In Gary Ostertag (ed.), Meanings and Other Things. Oxford University Press (2016)
AbstractIn ‘What Reference Has to Tell Us about Meaning’, Stephen Schiffer argues that many of the objects of our beliefs, and the contents of our assertoric speech acts, have what he calls the relativity feature. A proposition has the relativity feature just in case it is an object-dependent proposition ‘the entertainment of which requires different people, or the same person at different times or places, to think of [the relevant object] in different ways’ (129). But as no Fregean or Russellian proposition can possibly have such a feature, we must either (i) give up on these traditional theories of propositional content in favor of an account that can allow for the relativity feature, or else (ii) explain why the things we believe, and say, oftentimes seem to have this feature even though they, in fact, do not. Schiffer pursues the former option; in this essay, I pursue the latter.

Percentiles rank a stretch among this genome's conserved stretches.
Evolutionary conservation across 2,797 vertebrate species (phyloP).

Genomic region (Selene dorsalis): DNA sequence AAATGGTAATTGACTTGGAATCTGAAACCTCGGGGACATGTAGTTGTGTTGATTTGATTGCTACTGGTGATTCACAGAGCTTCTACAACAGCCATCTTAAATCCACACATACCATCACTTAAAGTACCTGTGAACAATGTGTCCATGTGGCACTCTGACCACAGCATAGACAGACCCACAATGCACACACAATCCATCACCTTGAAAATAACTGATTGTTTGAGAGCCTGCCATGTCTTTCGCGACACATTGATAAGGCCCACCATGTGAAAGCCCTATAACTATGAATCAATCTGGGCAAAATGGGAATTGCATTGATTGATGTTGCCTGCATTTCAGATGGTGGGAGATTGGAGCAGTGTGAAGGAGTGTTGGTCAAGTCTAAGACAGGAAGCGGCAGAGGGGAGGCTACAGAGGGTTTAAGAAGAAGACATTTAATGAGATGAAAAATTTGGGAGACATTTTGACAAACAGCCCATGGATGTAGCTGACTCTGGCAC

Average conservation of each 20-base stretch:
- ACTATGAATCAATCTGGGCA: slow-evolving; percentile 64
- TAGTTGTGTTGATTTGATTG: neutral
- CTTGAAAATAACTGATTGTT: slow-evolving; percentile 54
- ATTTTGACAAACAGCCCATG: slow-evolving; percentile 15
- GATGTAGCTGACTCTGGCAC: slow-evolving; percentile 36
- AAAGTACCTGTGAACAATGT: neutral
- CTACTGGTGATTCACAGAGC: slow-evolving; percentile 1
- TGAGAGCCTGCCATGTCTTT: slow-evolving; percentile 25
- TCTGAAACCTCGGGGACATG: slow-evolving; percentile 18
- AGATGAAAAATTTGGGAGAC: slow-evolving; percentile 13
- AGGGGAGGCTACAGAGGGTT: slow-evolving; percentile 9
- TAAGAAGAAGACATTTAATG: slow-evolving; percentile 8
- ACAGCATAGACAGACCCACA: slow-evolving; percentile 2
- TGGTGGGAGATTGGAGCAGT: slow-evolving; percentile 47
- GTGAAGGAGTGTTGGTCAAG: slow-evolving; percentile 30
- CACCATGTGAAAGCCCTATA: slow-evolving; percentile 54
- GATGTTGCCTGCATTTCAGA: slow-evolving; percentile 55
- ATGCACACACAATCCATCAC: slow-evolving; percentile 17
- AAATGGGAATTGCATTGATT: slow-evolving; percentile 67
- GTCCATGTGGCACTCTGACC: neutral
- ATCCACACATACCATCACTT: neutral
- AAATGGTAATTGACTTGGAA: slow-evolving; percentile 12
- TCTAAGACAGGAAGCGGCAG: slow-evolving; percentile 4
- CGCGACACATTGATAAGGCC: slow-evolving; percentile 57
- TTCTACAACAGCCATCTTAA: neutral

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References found in this work
On Sense and Reference.Gottlob Frege - 1960 - In Darragh Byrne & Max Kölbel (eds.), Arguing About Language. Routledge. pp. 36--56.
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